Rodents trigger flooding at condominium unit in mice-infested Vancouver strata constructing

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Shift councils may want to review their current pest control measures.

A tribunal took note of an expert opinion that once rats infect a building, it is difficult to get rid of the pests.

This was cited in a dispute in the Civil Resolution Tribunal (CRT) that involved rodent damage in a mouse-infested Vancouver condominium building.

The dispute arose after rats chewed the water supply to a dishwasher and severely flooded the affected unit.

The owner, Iwona Gerlich, filed a petition for $ 5,000 in damages before the CRT.

The amount covers a range of costs, including her insurance deductible, pest control fees and supplies, and lost wages while handling the flood.

“The flood damaged the kitchen, living room, and hallway, and Ms. Gerlich said she would have to live off the shift property for a while while the damage was being repaired,” wrote Tribunal member Lynn Scrivener in her rationale.

However, Scrivener denied Gerlich’s claim for damages.

The CRT member ruled that “the evidence available does not demonstrate that the strata’s pest control strategy was inadequate”.

This “even if it did not take the best possible approach,” wrote Scrivener.

Gerlich had argued that the East Vancouver layers did not take the rodent problem seriously.

The apartment owner suspected that the cost was the reason the shifts hadn’t properly addressed the issue.

In their rationale, Scrivener reported that the shifts have had the same pest contractor since 2002.

The four-story building with 54 residential units is serviced once a month and every time there is a specific need.

According to Scrivener, the shifts have also “taken steps to reduce potential rodent attractants.”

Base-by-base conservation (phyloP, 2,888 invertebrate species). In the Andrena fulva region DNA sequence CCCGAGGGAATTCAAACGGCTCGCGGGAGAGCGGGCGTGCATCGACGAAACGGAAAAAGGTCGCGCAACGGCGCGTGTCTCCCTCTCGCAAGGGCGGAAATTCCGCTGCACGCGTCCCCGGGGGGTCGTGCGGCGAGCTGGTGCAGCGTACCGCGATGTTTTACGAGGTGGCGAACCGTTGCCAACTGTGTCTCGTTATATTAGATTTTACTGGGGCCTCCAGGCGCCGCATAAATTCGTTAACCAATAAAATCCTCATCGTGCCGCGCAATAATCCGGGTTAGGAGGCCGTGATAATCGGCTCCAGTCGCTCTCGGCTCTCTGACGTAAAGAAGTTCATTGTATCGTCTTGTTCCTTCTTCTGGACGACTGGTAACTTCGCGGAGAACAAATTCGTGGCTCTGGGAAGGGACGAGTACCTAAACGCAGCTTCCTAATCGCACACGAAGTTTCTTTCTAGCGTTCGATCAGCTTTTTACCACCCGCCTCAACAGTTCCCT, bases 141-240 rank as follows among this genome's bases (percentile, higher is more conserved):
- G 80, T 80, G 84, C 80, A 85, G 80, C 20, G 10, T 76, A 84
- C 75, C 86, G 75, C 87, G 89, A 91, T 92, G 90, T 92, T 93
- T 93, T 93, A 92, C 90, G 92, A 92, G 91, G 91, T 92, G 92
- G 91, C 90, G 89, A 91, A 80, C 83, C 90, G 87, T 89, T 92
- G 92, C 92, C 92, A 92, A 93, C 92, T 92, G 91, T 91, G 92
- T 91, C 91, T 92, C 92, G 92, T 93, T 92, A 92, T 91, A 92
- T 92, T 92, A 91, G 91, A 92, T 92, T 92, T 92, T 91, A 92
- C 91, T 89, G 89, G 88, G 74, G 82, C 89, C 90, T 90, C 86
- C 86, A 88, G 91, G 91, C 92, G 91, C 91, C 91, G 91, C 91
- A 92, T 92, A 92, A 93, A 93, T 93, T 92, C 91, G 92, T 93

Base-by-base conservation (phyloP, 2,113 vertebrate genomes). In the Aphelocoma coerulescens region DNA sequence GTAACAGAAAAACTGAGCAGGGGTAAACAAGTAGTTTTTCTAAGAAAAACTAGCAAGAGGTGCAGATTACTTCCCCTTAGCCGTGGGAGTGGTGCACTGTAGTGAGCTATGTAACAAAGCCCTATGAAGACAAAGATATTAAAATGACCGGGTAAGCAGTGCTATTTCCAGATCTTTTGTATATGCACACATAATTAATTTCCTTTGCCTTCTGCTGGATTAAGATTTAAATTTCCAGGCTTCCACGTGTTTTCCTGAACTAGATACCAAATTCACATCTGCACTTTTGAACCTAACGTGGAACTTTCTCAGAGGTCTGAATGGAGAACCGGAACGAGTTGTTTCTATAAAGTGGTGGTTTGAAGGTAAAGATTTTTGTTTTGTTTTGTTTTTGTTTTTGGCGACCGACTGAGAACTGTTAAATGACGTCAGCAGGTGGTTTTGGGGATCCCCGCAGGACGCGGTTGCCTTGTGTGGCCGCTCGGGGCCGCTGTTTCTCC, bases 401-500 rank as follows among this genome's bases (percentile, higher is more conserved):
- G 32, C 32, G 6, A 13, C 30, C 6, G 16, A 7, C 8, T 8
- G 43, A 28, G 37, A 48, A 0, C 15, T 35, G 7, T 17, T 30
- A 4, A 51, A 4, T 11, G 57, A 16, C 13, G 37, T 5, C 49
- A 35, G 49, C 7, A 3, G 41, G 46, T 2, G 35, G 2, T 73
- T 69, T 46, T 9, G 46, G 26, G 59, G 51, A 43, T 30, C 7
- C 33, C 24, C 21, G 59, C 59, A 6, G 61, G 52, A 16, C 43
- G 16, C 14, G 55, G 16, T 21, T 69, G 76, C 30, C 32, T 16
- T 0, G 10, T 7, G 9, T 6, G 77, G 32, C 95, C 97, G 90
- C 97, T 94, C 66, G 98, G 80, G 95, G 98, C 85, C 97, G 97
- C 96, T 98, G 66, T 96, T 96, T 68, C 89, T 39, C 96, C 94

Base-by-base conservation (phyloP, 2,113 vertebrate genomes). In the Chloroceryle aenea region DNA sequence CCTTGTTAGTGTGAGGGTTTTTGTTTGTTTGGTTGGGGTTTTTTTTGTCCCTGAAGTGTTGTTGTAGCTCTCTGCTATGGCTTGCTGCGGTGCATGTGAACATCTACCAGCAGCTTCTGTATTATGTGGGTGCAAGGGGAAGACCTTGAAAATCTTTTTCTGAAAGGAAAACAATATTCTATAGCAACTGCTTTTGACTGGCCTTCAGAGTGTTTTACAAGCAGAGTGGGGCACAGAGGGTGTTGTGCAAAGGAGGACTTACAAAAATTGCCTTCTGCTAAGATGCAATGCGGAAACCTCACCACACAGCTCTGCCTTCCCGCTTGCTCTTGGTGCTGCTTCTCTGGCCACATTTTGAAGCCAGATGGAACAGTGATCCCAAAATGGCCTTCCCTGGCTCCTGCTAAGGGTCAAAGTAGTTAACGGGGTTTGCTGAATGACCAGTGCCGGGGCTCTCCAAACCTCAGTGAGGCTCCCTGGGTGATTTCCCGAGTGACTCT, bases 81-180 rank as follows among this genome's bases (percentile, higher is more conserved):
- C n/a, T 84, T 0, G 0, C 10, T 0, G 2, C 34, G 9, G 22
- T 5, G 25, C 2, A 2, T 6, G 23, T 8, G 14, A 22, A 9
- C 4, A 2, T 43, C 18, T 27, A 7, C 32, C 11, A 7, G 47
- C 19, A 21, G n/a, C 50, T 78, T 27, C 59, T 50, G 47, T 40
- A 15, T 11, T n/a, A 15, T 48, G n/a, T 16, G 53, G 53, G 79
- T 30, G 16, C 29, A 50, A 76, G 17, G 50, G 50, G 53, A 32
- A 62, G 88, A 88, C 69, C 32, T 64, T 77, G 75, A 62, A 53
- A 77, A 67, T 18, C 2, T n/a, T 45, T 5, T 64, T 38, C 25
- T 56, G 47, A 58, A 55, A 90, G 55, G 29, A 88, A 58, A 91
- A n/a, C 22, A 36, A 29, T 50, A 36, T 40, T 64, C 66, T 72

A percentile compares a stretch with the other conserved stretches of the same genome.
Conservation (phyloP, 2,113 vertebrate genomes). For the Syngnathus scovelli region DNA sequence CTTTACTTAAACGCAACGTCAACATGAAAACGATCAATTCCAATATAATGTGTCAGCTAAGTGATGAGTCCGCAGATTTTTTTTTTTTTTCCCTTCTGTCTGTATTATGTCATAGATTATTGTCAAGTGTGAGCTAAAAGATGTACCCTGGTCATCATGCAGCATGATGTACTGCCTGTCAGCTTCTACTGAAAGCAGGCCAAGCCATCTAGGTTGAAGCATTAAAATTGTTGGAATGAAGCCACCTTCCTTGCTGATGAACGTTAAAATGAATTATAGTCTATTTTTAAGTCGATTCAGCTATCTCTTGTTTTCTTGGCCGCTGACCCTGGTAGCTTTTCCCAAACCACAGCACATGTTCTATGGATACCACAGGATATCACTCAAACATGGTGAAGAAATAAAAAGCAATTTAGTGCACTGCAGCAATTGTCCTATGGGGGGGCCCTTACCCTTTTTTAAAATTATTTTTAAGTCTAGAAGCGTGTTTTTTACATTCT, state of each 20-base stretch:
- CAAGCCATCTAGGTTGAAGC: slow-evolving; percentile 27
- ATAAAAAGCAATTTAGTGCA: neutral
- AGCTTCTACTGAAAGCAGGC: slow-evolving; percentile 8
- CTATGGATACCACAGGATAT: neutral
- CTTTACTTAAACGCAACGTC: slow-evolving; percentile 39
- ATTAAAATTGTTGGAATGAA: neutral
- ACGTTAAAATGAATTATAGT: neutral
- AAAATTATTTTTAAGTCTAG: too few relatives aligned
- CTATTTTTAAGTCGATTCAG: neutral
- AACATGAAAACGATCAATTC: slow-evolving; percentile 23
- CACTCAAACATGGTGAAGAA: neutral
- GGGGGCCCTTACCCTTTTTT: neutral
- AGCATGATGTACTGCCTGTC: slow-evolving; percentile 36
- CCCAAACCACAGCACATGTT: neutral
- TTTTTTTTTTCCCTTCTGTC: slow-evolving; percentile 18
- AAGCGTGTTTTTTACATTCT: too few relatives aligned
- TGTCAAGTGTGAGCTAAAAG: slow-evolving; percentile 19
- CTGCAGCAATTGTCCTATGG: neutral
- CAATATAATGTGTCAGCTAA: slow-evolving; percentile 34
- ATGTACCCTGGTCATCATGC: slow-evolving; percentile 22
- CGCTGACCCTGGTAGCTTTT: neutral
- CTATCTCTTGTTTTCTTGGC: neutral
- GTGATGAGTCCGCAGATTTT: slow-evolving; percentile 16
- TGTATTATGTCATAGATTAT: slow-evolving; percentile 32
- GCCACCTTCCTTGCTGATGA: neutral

For example, the shifts enforced their statutes against feeding birds, “also against Mrs. Gerlich’s shiftless in October 2019”.

“It also advised the owners not to deposit any leftover food in the garden beds in the minutes of the shift council from May 2020,” wrote the tribunal member.

The shifts also got a second opinion from two pest control companies.

A representative from one of the two companies stated in an email to the shifts that there is no “End All” Scrivener solution for mice.

This is because rodents are “one of the hardest pests to get rid of when a building is already infested”.

Among other things, the company suggested installing bait stations both indoors and outdoors.

The representative of the second company informed the shifts in another email that the apartment could do an “exclusion screening” for mice.

However, there is no guarantee that mice will not be able to get in because they will fit through such small holes.

Overall, the recommendations from the two companies were similar to the services provided by the current pest control company.

“MS. Gerlich argues that the shifts could and should have directed their pest control contractor to take additional steps to target the rodents,” wrote Scrivener.

These additional steps could include gassing the building to prevent mice from getting through and inside the walls.

In a judgment against Gerlich’s claim, Scrivener stated that if a shift company retained a professional and followed that professional’s advice, it was fulfilling its legal obligation “even if that professional was wrong”.

“Even if the pest control contractor was wrong about the type or amount of work required to handle rodents, it was reasonable for the shifts to take the contractor’s advice,” said Scrivener.

Since the shifts were “acting sensibly,” Scrivener decided they were “not failing their standard of care.”

A BC Assessment Record review reveals the mouse-infested condo in East Vancouver was built in 1999. It’s near Burnaby.

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